Posted by Larry Doyle on June 20th, 2011 8:07 AM |
Over the last few years I have highlighted the fact that the deflationary impact of declining wages and home values gave cover to the Federal Reserve for maintaining an excessively easy monetary policy and pumping up asset prices via quantitative easing. That party would now seem to be over. Why?
There is no doubt that Fed chair Bernanke’s easy money has played an integral role in the inflation we are experiencing at the pump, in the supermarket, and across a number of other commodities.
As we continue to navigate the U.S. economic landscape circa 2011 and beyond, the ongoing decline in home values in many regions of our nation now would seem to be setting the table for an inflationary spike in housing costs. How so? What is going on here? (more…)
Posted by Larry Doyle on June 28th, 2010 9:48 AM |
Paul Krugman today sends a serious shot across the bow of those who believe in fiscal prudence and real sense on cents. Krugman, a widely read and highly respected Princeton economist writes in The New York Times, The Third Depression:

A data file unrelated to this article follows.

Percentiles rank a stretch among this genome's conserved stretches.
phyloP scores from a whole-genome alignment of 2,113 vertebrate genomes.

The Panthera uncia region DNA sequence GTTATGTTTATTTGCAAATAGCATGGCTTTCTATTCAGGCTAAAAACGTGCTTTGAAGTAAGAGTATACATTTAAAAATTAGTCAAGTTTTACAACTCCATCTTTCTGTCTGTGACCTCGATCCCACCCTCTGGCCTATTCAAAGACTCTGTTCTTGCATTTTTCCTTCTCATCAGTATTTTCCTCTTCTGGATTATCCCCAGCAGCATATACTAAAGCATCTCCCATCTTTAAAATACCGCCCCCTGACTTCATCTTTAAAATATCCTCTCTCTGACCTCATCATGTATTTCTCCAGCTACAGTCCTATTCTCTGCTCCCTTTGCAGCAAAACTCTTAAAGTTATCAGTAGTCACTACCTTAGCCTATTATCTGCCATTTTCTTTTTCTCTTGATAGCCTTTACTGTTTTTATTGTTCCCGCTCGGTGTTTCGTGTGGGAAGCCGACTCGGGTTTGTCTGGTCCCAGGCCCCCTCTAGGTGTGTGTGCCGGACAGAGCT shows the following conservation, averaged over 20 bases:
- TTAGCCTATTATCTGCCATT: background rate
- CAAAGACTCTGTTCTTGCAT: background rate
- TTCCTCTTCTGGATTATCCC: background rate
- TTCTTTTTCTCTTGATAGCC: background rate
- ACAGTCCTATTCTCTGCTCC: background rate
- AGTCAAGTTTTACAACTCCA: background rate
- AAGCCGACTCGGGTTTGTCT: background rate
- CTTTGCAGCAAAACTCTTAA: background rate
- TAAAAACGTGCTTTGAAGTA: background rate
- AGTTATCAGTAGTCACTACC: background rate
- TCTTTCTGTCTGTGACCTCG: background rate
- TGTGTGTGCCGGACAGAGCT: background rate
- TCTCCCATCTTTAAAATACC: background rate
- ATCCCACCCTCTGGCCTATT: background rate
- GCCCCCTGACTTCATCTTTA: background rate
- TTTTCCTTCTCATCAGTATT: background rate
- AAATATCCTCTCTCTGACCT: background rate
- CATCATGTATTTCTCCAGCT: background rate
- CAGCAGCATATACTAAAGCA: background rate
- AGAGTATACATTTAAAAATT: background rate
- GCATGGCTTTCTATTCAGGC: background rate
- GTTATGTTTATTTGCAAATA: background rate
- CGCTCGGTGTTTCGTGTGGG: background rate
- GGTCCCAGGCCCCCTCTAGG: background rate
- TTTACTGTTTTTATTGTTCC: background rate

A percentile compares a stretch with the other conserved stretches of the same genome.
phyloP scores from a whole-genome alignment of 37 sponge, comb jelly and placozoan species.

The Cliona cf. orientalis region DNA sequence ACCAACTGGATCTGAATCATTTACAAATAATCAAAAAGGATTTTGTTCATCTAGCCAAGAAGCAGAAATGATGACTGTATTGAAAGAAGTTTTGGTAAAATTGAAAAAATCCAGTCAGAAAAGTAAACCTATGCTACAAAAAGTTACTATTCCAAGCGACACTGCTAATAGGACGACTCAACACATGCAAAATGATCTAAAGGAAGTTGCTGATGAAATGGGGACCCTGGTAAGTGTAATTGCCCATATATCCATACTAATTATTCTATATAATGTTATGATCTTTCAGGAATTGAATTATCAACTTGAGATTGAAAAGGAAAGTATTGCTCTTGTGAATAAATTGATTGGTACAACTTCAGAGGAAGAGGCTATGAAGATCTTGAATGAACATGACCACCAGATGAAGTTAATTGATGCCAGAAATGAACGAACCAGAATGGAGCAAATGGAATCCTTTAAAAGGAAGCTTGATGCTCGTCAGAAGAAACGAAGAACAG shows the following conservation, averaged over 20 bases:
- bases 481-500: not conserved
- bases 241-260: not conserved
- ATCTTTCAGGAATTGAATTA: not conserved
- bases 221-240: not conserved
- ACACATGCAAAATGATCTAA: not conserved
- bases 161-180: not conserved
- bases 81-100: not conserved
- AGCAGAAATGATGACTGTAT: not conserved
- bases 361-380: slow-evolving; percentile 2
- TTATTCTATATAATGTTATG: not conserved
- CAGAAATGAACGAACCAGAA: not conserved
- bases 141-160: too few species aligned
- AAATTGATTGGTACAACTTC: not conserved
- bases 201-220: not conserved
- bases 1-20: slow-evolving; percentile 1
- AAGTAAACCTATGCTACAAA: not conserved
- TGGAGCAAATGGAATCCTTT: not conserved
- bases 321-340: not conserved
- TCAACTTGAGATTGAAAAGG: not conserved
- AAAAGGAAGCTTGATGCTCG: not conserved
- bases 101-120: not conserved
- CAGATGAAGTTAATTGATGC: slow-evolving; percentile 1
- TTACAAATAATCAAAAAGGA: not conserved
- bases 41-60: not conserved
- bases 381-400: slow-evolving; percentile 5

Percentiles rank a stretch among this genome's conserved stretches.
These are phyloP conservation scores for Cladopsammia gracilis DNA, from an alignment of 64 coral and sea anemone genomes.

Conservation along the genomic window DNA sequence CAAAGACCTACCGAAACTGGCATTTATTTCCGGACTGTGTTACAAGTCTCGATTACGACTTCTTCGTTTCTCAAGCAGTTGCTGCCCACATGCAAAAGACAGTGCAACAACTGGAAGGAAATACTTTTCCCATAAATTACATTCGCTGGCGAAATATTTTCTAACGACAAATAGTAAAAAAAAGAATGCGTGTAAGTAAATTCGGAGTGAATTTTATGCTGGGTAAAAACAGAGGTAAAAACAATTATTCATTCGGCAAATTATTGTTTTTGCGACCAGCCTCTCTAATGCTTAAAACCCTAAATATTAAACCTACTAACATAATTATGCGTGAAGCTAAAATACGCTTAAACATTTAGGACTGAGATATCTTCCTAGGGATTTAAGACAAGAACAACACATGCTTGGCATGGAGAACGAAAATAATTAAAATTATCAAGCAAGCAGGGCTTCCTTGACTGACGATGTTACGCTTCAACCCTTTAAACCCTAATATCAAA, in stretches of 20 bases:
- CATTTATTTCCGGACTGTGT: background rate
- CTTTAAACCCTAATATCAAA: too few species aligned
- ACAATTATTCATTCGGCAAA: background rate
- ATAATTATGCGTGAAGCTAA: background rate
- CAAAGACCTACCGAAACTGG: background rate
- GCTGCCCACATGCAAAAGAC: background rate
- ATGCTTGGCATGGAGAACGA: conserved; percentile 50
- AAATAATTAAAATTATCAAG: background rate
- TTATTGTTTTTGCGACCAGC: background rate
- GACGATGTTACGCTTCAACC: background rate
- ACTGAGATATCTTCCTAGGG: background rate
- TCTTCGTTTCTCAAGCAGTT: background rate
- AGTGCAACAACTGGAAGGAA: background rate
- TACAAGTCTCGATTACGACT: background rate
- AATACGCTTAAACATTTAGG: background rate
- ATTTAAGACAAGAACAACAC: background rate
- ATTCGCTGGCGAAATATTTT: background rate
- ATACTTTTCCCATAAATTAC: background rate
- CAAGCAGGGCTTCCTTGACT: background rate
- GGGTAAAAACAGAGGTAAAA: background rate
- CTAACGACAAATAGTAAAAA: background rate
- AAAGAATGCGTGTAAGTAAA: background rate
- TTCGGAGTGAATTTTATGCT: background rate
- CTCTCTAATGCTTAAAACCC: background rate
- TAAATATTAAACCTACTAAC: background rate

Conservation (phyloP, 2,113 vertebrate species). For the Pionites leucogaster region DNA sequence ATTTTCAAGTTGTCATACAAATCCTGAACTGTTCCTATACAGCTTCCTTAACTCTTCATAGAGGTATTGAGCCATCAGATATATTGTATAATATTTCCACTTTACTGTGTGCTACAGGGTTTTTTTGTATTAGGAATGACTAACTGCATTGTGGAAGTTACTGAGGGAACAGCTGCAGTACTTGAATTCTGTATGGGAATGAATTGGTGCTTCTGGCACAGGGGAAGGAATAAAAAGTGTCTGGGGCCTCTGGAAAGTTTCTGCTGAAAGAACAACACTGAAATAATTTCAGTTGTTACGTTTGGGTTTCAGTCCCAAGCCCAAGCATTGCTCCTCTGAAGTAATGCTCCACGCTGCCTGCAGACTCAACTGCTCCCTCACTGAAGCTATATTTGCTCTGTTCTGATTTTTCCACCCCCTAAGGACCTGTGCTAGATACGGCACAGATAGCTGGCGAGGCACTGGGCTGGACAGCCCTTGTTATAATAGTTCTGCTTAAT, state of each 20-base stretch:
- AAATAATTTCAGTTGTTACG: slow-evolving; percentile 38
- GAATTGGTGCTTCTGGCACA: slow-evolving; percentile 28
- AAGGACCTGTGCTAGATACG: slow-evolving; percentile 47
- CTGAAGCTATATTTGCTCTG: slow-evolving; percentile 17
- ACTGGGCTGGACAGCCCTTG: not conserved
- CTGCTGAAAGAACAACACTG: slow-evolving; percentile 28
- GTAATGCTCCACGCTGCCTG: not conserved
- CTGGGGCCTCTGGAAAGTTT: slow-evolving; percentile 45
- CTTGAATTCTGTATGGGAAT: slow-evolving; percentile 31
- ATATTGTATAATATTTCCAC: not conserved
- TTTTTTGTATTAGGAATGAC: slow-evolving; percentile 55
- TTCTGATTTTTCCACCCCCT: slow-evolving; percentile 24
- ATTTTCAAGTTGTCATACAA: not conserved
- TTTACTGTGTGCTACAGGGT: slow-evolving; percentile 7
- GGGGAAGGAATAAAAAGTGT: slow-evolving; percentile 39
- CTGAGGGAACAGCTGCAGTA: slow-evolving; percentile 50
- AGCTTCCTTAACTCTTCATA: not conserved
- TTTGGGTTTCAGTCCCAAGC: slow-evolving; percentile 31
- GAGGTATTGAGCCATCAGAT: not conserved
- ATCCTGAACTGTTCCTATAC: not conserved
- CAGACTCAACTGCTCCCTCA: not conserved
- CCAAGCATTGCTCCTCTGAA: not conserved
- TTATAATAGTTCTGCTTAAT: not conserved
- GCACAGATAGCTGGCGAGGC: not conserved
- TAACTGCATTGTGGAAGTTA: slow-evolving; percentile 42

Recessions are common; depressions are rare. As far as I can tell, there were only two eras in economic history that were widely described as “depressions” at the time: the years of deflation and instability that followed the Panic of 1873 and the years of mass unemployment that followed the financial crisis of 1929-31.
Neither the Long Depression of the 19th century nor the Great Depression of the 20th was an era of nonstop decline — on the contrary, both included periods when the economy grew. But these episodes of improvement were never enough to undo the damage from the initial slump, and were followed by relapses. (more…)